Letters to the Editor

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A Look at Our History

In recent years, I’ve seen a proliferation of people who are ashamed of our history. They refer to both the U.S and Suffield as “white supremacist”, “racist”, “privileged”, and “unjust”. They seem to bear a sense of guilt and try to instill that guilt in others, including children. The people who are ashamed usually point to the fact that this country had slavery at its inception. Slavery was a worldwide institution at the time and not unique to the U.S. There was a brutal Civil War fought to end this practice in 1861-1865. This was a remarkable event considering, even today, there are approximately 40-50 million slaves in the world, primarily in Communist China and North Korea, India, Africa, and the Middle East.

People have nothing to feel guilty about with respect to our history. To the contrary, to the extent they embrace the traditional American culture and values about hard work, individualism, family, capitalism, responsibility and reason, they should be proud.

Since the country’s inception, Americans have been responsible for almost every significant advancement in technology, transportation, medicine, communications, science, and entertainment. These advancements have lifted living standards and transformed human existence from a painful, isolated, poverty-stricken and short experience. This applies to all people regardless of race, religion, gender, sexual orientation, ethnicity or economic status.

I’m thankful for the people who risked their lives by fleeing the tyranny of the Old World and contributing to the creation of this country. I think everyone else should be thankful too.

Eric Harrington

Another Take on the U.S.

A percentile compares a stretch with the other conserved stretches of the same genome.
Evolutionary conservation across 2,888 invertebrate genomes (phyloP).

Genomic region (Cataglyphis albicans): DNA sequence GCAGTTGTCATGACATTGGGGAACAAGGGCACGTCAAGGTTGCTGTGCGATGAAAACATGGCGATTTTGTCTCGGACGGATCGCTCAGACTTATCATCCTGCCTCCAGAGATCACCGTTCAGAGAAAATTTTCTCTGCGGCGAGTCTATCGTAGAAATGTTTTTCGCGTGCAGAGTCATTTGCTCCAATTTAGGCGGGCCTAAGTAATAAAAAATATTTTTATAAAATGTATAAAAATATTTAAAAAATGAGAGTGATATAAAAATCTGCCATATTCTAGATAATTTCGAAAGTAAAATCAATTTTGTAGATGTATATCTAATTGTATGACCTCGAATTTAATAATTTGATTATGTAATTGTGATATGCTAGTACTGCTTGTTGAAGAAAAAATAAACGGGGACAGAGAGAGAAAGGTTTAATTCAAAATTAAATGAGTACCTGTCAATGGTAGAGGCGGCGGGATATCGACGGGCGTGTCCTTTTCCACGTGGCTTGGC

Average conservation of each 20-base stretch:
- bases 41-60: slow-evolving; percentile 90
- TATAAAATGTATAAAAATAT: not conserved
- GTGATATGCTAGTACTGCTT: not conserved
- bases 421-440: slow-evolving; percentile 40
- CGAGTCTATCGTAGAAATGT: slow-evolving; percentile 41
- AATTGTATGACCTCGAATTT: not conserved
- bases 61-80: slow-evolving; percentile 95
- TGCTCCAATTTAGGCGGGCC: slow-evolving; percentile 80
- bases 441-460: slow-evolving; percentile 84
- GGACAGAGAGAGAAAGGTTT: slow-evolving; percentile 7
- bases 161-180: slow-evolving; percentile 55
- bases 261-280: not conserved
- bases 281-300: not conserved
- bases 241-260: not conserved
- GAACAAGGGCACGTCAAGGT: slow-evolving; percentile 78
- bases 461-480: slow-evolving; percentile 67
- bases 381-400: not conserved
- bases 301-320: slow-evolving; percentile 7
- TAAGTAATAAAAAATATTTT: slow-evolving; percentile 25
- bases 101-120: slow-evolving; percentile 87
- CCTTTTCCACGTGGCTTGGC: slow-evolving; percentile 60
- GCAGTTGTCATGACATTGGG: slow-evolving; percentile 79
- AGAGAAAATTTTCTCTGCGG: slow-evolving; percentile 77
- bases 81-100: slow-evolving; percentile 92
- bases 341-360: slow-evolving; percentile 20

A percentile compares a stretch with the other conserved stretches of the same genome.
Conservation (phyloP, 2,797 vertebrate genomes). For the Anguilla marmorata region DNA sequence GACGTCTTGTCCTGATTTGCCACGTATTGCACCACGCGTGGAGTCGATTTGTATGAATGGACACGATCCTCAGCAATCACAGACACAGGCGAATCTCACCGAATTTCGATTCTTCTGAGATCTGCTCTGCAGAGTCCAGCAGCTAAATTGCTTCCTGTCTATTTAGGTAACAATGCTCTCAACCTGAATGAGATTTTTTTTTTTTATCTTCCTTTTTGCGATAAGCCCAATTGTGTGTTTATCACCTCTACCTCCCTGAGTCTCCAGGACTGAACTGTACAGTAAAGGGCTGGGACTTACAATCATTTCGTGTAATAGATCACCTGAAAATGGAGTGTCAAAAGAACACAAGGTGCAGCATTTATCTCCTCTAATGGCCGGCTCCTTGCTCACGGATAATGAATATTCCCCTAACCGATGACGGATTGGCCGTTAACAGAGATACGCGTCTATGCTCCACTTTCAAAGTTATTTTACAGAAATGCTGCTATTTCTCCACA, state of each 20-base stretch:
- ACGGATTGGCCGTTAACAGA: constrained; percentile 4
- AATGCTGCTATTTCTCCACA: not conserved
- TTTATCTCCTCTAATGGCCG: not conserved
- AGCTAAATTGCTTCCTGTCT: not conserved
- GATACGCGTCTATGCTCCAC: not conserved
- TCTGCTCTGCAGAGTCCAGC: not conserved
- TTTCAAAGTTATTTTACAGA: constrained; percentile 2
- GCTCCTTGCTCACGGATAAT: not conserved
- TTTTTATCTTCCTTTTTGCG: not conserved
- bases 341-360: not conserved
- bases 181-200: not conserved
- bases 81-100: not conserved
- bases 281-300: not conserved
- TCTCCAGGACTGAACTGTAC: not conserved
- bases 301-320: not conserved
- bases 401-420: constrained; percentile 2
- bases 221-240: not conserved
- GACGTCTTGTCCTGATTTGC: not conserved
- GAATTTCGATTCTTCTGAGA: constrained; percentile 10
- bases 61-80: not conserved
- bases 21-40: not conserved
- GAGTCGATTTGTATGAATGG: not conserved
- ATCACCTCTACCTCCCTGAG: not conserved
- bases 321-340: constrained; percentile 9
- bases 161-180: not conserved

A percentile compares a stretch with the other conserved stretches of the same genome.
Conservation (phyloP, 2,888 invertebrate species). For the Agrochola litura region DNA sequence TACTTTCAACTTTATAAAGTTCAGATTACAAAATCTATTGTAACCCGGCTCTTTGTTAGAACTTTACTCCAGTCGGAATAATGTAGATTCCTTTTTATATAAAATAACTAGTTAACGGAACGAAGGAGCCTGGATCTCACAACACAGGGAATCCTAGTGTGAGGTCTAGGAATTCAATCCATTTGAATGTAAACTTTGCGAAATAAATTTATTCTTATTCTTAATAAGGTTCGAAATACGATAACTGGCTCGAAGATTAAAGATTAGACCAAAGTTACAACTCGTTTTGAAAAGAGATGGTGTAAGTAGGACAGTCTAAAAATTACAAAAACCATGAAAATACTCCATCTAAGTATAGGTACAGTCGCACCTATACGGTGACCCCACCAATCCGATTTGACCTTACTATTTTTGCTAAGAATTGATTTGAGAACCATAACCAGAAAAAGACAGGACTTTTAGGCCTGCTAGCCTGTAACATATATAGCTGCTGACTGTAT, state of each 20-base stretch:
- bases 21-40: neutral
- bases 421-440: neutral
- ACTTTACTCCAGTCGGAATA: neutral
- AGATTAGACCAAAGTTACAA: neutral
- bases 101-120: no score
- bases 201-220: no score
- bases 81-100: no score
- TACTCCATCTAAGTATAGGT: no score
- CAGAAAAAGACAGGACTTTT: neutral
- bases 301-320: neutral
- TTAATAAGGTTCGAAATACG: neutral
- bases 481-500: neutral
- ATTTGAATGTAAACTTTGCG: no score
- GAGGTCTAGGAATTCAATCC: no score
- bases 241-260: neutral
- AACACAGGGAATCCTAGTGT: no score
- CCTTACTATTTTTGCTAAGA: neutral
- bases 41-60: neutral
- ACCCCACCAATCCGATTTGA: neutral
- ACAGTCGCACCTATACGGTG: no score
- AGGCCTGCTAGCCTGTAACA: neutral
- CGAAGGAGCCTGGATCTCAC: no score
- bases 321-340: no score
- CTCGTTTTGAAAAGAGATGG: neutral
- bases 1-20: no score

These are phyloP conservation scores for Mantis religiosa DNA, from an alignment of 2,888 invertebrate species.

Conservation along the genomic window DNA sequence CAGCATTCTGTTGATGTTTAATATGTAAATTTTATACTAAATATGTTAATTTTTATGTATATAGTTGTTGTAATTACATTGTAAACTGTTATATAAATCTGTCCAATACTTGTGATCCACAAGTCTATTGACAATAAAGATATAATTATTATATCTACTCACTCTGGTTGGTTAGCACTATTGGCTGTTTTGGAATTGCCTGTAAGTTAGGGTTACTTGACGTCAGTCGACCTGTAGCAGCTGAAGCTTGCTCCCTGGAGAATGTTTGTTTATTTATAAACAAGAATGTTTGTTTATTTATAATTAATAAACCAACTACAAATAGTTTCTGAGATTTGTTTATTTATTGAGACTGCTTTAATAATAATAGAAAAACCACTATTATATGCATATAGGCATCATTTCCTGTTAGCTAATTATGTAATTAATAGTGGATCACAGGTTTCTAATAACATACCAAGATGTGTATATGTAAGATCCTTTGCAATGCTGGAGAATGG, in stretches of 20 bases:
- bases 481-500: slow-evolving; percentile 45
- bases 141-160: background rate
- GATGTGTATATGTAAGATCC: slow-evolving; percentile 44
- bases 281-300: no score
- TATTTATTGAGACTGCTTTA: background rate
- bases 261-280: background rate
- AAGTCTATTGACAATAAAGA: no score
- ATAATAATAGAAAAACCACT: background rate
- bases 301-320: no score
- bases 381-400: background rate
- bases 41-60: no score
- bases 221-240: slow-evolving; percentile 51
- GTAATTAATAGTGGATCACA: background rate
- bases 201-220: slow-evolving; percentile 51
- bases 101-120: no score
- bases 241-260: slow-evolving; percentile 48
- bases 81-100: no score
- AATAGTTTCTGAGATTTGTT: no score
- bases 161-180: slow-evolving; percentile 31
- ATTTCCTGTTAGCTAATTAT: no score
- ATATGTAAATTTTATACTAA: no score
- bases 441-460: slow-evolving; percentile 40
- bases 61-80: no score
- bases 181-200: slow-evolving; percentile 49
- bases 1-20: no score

In last month’s Observer, Mr. Stromoski claimed that the United States was “founded on institutional racism,” by “stealing land” from the American Indians, and by “the enslavement of Africans to build this country for and [to] enrich the enslavers.”

To the contrary, the United States was founded on the radical and exceptional proposition that “all men are created equal.” For at least the previous 1,500 years humanity was inherently unequal. There was the aristocracy and the rest of us, the rulers and the ruled. The idea that the people should decide who would govern them in a free election was unknown before the American Revolution. It was the principle of equality which gave men the right to vote, which ended slavery, and which gave women the right to vote. The United States is made up of people, and therefore by definition is not perfect. But from the beginning, people around the world who have faced persecution in their homeland for their religion, political beliefs, color, and sexual orientation have come to the United States. It is the principle of equality which is the foundation of our Bill of Rights, and it is that principle of equality which the United States was founded on.

Jerry Mahoney

Book Sale Concerns

I would like to express concerns regarding the Friends of KML book sale that I encountered this past Friday. As a patron of the library and Suffield taxpayer who has been going to the book sale for over 20 years, I have always looked forward to it, However, I have found that it has become an event that has had an increasing number of people treating it as a commercial activity. What once was a fun community event has evolved into a competition with people solely there as resellers of the books, DVDs etc. blocking access to other buyers as they sit in front of the tables of books with their scanners taking all of the current books as well any book that has resale value for their one dollar investments. Additionally, there are people who drop off boxes/bags in the line earlier in the day and then return before the opening ahead of people who have come and have been physically standing in line.

The volunteers do a wonderful job and are generous in donating their time but seem powerless to do anything about this growing problem.

I would like to make a suggestion for the future. Advertise ahead of time banning the use of scanners (with strict enforcement), as well as removal of boxes/bags from saving places if the person isn’t physically on-site. I think this would make it a better event for those true book lovers and especially for our community that supports the library with our taxes and patronage.

Michael Bernstein

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